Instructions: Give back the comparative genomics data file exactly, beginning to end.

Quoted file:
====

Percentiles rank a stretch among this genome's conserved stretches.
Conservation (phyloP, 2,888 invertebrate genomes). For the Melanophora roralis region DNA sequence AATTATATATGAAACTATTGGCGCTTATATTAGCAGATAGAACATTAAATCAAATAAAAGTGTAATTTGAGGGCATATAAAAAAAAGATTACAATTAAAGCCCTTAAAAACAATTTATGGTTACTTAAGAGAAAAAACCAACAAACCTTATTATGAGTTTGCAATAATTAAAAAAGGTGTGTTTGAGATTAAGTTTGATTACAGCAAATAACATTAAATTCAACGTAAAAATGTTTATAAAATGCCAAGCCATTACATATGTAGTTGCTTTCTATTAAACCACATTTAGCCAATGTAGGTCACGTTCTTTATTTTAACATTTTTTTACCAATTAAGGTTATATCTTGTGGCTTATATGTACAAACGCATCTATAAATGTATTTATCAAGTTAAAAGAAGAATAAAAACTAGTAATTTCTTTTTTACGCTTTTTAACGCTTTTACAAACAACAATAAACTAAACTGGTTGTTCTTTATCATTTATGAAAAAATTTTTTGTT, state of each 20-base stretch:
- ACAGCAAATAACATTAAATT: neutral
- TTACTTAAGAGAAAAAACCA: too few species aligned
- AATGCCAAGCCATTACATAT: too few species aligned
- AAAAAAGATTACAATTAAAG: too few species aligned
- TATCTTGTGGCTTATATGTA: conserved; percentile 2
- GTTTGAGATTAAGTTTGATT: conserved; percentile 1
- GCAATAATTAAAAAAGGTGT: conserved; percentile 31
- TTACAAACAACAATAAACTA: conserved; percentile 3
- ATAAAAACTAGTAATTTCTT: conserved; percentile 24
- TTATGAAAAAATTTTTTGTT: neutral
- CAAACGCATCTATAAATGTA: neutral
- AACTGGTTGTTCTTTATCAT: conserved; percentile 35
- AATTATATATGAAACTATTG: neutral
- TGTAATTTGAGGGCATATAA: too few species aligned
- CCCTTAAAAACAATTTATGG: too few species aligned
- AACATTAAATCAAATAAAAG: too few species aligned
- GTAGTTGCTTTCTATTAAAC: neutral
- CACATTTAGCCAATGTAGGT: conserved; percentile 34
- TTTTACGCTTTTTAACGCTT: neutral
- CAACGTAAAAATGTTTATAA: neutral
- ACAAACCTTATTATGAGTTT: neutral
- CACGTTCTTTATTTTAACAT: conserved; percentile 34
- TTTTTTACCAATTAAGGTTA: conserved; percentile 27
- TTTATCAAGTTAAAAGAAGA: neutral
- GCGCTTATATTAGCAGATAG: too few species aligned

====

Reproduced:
Percentiles rank a stretch among this genome's conserved stretches.
Conservation (phyloP, 2,888 invertebrate genomes). For the Melanophora roralis region DNA sequence AATTATATATGAAACTATTGGCGCTTATATTAGCAGATAGAACATTAAATCAAATAAAAGTGTAATTTGAGGGCATATAAAAAAAAGATTACAATTAAAGCCCTTAAAAACAATTTATGGTTACTTAAGAGAAAAAACCAACAAACCTTATTATGAGTTTGCAATAATTAAAAAAGGTGTGTTTGAGATTAAGTTTGATTACAGCAAATAACATTAAATTCAACGTAAAAATGTTTATAAAATGCCAAGCCATTACATATGTAGTTGCTTTCTATTAAACCACATTTAGCCAATGTAGGTCACGTTCTTTATTTTAACATTTTTTTACCAATTAAGGTTATATCTTGTGGCTTATATGTACAAACGCATCTATAAATGTATTTATCAAGTTAAAAGAAGAATAAAAACTAGTAATTTCTTTTTTACGCTTTTTAACGCTTTTACAAACAACAATAAACTAAACTGGTTGTTCTTTATCATTTATGAAAAAATTTTTTGTT, state of each 20-base stretch:
- ACAGCAAATAACATTAAATT: neutral
- TTACTTAAGAGAAAAAACCA: too few species aligned
- AATGCCAAGCCATTACATAT: too few species aligned
- AAAAAAGATTACAATTAAAG: too few species aligned
- TATCTTGTGGCTTATATGTA: conserved; percentile 2
- GTTTGAGATTAAGTTTGATT: conserved; percentile 1
- GCAATAATTAAAAAAGGTGT: conserved; percentile 31
- TTACAAACAACAATAAACTA: conserved; percentile 3
- ATAAAAACTAGTAATTTCTT: conserved; percentile 24
- TTATGAAAAAATTTTTTGTT: neutral
- CAAACGCATCTATAAATGTA: neutral
- AACTGGTTGTTCTTTATCAT: conserved; percentile 35
- AATTATATATGAAACTATTG: neutral
- TGTAATTTGAGGGCATATAA: too few species aligned
- CCCTTAAAAACAATTTATGG: too few species aligned
- AACATTAAATCAAATAAAAG: too few species aligned
- GTAGTTGCTTTCTATTAAAC: neutral
- CACATTTAGCCAATGTAGGT: conserved; percentile 34
- TTTTACGCTTTTTAACGCTT: neutral
- CAACGTAAAAATGTTTATAA: neutral
- ACAAACCTTATTATGAGTTT: neutral
- CACGTTCTTTATTTTAACAT: conserved; percentile 34
- TTTTTTACCAATTAAGGTTA: conserved; percentile 27
- TTTATCAAGTTAAAAGAAGA: neutral
- GCGCTTATATTAGCAGATAG: too few species aligned